"It's a strategy in which Asian and Pacific markets are open to our exports – and one in which prosperity around the world is no longer as dependent on American consumption and borrowing, but rather more on American innovation and products," the president said. "It's through these steps with our partners, in addition to the work we're doing here at home, that we will not only revive our economy in the short term, but rebuild it stronger in the long term."
During the third quarter of this year, the U.S. economy unexpectedly boasted a 3.5 percent growth rate, but the Chinese economy, for one, is faring even better, with their $4 trillion stimulus helping set the country on a path to a possible 10 percent growth rate next year.
But as the world's third-largest economy grows, Chinese consumers need to spend, Geithner noted this past summer.
Speaking at a U.S.-China summit in Washington in late July, Geithner stated, "China's success in shifting the structure of the economy towards domestic-led growth, including a greater role for spending by consumers, will be a huge contribution to our global challenge of bringing about a more rapid, more balanced, and more sustainable global recovery."
Geithner, who arrived in Asia on Tuesday, will only visit Japan and Singapore on this trip, not stopping in China, where he has already visited as Treasury chief.
At the Washington meetings, Geithner also said that the U.S. would try to sustain rising savings rates and try to slash its soaring deficit, another issue sure to arise during the current Pacific Rim trip.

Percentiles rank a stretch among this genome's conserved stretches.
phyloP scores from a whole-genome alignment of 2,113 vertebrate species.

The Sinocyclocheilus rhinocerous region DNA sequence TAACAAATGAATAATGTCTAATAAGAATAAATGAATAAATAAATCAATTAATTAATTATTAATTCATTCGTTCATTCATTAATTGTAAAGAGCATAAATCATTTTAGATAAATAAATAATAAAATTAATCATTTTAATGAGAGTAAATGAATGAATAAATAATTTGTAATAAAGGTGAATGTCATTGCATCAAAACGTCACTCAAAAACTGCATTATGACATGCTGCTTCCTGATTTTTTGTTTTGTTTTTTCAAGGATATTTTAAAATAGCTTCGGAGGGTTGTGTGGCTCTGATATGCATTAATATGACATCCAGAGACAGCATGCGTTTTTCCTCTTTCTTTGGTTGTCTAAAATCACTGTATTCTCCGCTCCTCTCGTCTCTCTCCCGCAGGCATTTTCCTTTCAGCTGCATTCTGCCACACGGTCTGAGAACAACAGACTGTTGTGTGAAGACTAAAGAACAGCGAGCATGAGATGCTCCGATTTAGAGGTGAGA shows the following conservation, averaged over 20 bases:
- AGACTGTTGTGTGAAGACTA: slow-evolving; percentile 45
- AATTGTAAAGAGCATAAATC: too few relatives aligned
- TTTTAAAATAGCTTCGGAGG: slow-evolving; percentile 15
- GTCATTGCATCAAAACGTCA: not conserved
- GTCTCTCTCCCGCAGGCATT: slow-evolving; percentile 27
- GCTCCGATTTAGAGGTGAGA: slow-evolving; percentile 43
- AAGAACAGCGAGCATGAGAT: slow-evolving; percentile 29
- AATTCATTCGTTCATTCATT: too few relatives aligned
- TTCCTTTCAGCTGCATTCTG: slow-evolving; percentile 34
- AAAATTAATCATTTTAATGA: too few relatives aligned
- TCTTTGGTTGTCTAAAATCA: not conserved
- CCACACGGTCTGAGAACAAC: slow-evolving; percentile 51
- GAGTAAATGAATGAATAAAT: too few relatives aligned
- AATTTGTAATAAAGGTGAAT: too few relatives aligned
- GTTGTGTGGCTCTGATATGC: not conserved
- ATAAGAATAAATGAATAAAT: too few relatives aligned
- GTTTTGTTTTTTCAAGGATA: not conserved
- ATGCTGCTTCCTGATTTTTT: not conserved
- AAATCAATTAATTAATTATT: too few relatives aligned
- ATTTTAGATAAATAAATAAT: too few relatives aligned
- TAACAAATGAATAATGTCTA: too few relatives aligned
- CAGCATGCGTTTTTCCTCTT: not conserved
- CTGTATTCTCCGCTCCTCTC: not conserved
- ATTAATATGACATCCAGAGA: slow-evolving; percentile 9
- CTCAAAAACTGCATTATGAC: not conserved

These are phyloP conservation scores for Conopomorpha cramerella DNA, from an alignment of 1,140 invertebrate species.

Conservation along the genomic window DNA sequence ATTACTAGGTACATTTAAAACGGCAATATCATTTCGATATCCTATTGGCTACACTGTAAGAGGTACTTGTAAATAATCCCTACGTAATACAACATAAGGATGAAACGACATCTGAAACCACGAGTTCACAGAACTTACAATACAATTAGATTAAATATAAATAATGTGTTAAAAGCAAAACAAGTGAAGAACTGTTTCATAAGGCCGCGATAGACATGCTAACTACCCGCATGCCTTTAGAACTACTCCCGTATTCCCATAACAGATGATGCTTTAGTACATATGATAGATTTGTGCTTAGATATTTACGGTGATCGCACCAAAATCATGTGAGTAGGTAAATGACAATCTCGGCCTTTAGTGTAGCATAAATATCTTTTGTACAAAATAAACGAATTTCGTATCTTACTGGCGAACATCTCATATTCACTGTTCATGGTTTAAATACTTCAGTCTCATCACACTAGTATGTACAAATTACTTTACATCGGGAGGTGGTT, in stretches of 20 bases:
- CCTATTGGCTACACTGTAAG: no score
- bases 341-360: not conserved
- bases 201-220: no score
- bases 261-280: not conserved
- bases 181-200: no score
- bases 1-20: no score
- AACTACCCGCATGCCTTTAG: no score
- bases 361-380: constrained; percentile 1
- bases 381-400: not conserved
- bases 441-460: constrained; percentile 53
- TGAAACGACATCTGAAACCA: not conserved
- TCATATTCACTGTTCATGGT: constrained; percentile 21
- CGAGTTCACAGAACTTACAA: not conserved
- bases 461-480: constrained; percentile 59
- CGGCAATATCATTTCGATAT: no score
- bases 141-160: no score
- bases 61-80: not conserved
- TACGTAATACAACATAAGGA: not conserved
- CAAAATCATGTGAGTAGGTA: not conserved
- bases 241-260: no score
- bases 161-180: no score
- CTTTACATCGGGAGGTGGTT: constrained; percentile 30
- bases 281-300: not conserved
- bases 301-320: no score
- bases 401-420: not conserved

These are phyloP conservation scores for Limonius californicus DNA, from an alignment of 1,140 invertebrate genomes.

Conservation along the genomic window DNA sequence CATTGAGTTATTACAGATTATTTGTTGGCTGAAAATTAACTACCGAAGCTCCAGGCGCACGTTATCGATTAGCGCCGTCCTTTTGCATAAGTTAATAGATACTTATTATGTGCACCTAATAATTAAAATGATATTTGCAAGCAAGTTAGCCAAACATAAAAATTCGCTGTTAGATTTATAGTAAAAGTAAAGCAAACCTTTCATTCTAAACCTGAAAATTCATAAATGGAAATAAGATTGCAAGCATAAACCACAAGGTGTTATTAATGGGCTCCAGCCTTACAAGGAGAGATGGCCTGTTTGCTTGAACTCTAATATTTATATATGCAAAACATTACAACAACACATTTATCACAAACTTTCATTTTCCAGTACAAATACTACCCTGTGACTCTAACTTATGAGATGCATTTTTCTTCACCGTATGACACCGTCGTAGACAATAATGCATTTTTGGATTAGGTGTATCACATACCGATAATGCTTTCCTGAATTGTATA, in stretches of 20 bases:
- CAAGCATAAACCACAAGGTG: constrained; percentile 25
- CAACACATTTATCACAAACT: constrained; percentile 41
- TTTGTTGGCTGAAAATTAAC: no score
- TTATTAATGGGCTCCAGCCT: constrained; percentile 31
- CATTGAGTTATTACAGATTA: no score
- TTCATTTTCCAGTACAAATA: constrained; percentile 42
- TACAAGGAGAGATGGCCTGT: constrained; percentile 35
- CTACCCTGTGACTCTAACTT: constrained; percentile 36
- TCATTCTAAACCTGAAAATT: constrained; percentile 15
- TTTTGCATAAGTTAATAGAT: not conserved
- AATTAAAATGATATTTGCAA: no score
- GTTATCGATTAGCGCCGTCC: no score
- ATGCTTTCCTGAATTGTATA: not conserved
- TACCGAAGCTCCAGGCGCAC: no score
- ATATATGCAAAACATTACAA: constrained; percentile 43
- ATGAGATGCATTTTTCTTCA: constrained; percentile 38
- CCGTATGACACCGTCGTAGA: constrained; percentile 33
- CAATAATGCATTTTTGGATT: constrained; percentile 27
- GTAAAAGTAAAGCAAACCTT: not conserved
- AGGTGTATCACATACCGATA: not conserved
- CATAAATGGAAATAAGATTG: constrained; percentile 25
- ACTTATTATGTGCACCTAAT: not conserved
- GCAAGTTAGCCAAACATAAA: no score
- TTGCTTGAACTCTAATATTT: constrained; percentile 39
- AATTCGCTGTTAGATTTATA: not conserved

The U.S. wrapped up the 2009 fiscal year that ended Sept. 30 with a record-high $1.4 trillion budget deficit due to increased government spending to stop the recession and the financial crisis.
On Thursday the Treasury Department announced that the budget deficit in October was $176 billion, a record for the month. The October numbers mark the first month for the new fiscal year after the US wrapped up the 2009 fiscal year that ended on September 30 with a record-high $1.4 trillion budget deficit due to increased government spending to stop the recession and the financial crisis. The final deficit for the 2009 fiscal year was equal to 10 percent of the nation's GDP, the highest shortfall relative to GDP since 1945.
The rising deficit has caused some concerns in Asia, where China and Japan, respectively, are the largest foreign holders of U.S. government debt. Still, neither country has shown signs recently of reducing their holdings. The most recent numbers for August showed that over the course of the month China decreased its holdings by $3 billion down to $797 billion, while Japan raised its holdings by $6.5 billion to $731 billion.
The deficit has also driven an increase in talk in recent months about the possible demise of the dollar. The value of the Chinese yuan, meanwhile, has been a contentious issue for years, with China accused of devaluing their currency to make its exports cheaper.
All these developments have some analysts forecasting doom and gloom for the U.S. economy, despite the stock market's surge since its lows last March.
"U.S. stocks may ride the Chinese miracle," wrote Peter Morici, professor at the University of Maryland, in a recent article on TheStreet.com, "but American workers will suffer lost hope, and the dollar may become cheaper than wallpaper before the follies end."